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How to Use jQuery get()

Ryan Manchester - January 04, 2021


A cornerstone of building a web application is using HTTP requests. HTTP requests allow data to be captured from a user input then sent through the back end to a server.  Afterwards, a response is returned.

Sometimes these requests send data that is saved to the database, as in a POST request.  Other common requests receive a response and display it to the user. This is known as a GET request. jQuery has a get() method that makes sending a request a streamlined process.

What is jQuery get()?

jQuery get() is a method that sends a GET request to a URL endpoint and receives a response. The response is data sent back from the server. Unlike a POST request, a GET request only receives pre-existing data from the server. It does not save anything to the database.

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A GET request is useful for requesting a specific subset of data and doing something with it. For example, if we are building an e-commerce app, we would send a GET request to a URL endpoint to access products. We can take the data received in a response, and style it to create a card layout of all the products available for purchase.

jQuery get() is responsible for sending a request to a URL and receiving the data as a response. The developer now has access to the data from the server and can choose to display it to the user as desired.

Now that we are familiar with what a GET request is, let’s look at the get() method’s syntax.

get() jQuery Syntax

jQuery makes sending a GET request straightforward. get() receives the URL address as a string and a callback function to receive the data. Basically, a callback function is a function passed to a method to be executed at a later time.

For a more in depth explanation of callback functions, check out this guide .

There are a few optional arguments get() accepts, but the most commonly used are the URL and callback function.

Sticking with our e-commerce example, let’s see what a basic GET request would look like using get() :

$.get('/products', (data) => {
  console.log(data)
  })

We call get() and pass it the URL as a string. The request is being sent to the products index page and the server will send back the data. The callback function accepts a few arguments, but data and status will suffice for our purposes.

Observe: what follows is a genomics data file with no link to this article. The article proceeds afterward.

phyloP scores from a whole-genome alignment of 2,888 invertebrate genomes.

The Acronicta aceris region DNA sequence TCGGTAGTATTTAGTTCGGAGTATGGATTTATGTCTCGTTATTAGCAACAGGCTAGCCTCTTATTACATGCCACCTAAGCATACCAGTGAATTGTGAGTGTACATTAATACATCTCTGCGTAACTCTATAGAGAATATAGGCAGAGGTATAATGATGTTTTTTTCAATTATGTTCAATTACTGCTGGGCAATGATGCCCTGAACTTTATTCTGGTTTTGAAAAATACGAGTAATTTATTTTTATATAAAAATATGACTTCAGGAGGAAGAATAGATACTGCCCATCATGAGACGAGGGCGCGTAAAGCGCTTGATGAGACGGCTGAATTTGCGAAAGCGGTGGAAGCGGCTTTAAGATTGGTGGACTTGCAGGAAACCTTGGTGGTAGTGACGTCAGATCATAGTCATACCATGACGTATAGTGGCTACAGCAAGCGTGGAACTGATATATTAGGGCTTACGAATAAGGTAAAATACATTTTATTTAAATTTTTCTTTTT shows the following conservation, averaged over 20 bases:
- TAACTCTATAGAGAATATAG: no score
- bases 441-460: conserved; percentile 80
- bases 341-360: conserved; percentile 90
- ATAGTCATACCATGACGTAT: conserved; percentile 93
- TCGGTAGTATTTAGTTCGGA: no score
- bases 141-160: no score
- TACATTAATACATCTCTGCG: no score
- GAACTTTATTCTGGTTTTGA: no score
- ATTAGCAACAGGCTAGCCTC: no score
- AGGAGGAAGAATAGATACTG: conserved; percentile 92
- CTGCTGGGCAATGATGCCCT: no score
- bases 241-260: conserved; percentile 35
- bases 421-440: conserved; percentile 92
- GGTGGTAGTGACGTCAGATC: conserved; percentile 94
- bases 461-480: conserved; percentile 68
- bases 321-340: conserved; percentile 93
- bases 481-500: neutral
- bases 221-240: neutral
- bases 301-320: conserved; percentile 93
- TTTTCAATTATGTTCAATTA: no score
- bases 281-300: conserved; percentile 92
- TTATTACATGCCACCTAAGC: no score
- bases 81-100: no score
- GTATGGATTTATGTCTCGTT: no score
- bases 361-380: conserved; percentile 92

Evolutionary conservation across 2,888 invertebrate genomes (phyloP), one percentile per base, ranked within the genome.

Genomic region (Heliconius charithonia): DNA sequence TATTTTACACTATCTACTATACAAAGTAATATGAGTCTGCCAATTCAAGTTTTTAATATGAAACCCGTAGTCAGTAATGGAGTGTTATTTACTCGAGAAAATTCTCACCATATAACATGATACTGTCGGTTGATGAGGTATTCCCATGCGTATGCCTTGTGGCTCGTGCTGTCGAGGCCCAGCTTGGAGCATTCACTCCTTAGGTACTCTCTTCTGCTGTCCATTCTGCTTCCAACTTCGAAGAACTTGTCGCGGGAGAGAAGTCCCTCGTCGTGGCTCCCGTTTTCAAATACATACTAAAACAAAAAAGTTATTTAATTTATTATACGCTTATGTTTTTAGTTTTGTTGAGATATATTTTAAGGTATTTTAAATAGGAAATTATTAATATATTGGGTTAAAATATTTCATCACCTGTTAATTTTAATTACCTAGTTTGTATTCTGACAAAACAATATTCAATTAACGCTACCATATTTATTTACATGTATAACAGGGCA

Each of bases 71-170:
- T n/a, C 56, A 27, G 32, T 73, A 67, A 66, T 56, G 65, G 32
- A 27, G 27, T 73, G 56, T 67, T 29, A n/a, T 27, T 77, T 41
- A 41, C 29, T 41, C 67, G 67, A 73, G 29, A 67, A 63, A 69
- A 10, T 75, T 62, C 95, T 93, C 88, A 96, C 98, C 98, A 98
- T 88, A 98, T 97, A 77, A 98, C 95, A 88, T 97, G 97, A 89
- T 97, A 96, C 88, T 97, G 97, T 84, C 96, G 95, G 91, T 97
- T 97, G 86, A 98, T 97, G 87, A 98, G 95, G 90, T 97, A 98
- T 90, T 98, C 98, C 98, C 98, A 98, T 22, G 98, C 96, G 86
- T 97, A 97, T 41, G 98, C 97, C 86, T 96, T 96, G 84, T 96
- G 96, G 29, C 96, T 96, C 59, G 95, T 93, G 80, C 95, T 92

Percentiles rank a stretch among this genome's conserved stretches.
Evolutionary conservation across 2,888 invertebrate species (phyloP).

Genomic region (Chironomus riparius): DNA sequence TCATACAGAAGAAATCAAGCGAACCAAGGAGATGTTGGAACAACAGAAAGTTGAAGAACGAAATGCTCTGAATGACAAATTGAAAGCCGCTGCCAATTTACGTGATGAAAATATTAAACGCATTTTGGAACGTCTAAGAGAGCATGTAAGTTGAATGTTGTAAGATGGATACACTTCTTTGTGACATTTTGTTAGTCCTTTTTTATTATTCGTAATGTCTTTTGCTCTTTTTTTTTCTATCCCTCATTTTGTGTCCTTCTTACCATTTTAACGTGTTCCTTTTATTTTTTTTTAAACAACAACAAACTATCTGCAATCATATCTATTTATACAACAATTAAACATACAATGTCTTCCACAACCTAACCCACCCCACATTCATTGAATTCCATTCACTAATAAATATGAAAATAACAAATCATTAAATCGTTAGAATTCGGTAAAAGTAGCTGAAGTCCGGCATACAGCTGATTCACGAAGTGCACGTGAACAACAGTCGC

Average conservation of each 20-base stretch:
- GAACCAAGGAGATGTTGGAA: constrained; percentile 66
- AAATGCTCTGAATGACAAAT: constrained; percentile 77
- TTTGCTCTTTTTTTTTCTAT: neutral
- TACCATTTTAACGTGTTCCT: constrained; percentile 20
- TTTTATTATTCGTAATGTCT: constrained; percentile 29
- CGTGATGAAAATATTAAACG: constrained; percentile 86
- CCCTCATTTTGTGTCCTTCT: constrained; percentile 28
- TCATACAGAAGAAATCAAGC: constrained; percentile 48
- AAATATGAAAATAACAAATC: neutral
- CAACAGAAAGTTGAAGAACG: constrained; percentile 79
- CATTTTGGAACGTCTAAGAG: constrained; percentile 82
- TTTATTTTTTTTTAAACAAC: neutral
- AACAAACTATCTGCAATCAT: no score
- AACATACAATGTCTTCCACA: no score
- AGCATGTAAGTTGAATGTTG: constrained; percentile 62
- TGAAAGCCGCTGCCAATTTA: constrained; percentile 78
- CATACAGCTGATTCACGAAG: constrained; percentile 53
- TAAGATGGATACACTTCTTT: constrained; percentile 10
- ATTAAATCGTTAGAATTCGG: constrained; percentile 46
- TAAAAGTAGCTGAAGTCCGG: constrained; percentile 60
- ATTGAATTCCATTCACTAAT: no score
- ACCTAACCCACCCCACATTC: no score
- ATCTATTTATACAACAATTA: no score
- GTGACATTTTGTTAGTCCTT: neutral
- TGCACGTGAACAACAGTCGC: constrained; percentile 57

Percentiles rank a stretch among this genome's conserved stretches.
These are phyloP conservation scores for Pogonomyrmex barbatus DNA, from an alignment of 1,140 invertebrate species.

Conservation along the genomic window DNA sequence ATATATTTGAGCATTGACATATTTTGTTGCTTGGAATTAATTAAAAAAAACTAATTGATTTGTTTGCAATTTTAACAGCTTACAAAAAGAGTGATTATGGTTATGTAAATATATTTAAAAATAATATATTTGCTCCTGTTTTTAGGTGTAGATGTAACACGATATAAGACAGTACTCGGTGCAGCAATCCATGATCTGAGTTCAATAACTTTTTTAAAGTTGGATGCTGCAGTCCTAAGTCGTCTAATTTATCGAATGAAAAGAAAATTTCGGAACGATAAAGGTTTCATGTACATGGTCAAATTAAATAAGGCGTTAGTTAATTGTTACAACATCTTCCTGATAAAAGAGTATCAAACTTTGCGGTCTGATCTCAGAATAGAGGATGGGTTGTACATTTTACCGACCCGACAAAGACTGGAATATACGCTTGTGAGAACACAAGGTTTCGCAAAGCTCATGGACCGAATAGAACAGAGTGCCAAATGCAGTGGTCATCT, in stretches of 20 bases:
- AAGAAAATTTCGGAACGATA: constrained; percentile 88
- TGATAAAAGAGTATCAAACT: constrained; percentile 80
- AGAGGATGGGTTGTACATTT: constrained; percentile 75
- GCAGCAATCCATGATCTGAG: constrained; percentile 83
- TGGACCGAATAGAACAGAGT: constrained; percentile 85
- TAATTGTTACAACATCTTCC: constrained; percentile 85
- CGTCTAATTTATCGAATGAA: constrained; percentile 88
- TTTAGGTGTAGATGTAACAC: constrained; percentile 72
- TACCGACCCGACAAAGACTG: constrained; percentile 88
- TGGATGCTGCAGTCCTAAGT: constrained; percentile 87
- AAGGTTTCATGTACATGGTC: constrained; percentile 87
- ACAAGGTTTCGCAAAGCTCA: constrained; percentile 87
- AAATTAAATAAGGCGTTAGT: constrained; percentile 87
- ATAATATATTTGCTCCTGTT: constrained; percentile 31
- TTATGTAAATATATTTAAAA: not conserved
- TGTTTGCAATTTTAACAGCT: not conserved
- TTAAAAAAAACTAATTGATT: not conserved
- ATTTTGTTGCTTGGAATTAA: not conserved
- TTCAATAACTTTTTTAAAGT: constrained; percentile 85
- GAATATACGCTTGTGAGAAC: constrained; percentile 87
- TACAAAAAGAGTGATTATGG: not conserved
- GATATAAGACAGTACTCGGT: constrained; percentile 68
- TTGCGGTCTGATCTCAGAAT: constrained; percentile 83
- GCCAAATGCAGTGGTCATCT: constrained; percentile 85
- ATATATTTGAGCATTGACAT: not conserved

Data represents the data received from the request. In our example, we are simply outputting what is returned in the console. jQuery was built to recognize a few data types, but most likely we will get a JSON object.

Further code will be needed to extract the desired information from our JSON object. Let’s take a look at how we might do that.

jQuery get() Example

For our example, let’s use a fun API. This site tells us how many astronauts are in space right now! It also gives us the names and space crafts. Let’s start by passing the URL to get() :

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$.get('http://api.open-notify.org/astros.json', (data) => {
  console.log(data)
 })

When we send the request, we get this response logged in our console:

From the URL, we already know we will get a JSON object returned from the server.  In the console, we see the keys of “message”, “number”, and “people.”  The message value of success helps in error handling.

The number key refers to the count of people in space. “People” points to a value containing an array of objects. From here, we could iterate over the “people” array and display that information to the user as a list. Getting data back like this leaves the choices to the developer on how to display the data returned by the server.

Conclusion

We reviewed what a GET request is and how jQuery makes it quick and straightforward.  After getting familiar with common syntax practices, we saw get() in action. It’s important to note that the data can be iterated and rendered from the body of the callback function.

From here, a fun project could be looking up  simple APIs and building small projects to practice sending GET requests and displaying that data. Receiving and rendering the data in a pleasing way is the beginning of becoming a proficient developer.

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Ryan Manchester

About the author: Ryan is a technical writer at Career Karma, where he covers programming languages, technology, and web development. The Texas native earned his Bachelor's of Music Composition from the University of North Texas. Ryan is currently pursuing further education in web development, aiming to graduate from Flatiron School with a certification in full stack web development. Since joining the Career Karma team in November 2020, Ryan has used his expertise to cover topics like React and Ruby on Rails.

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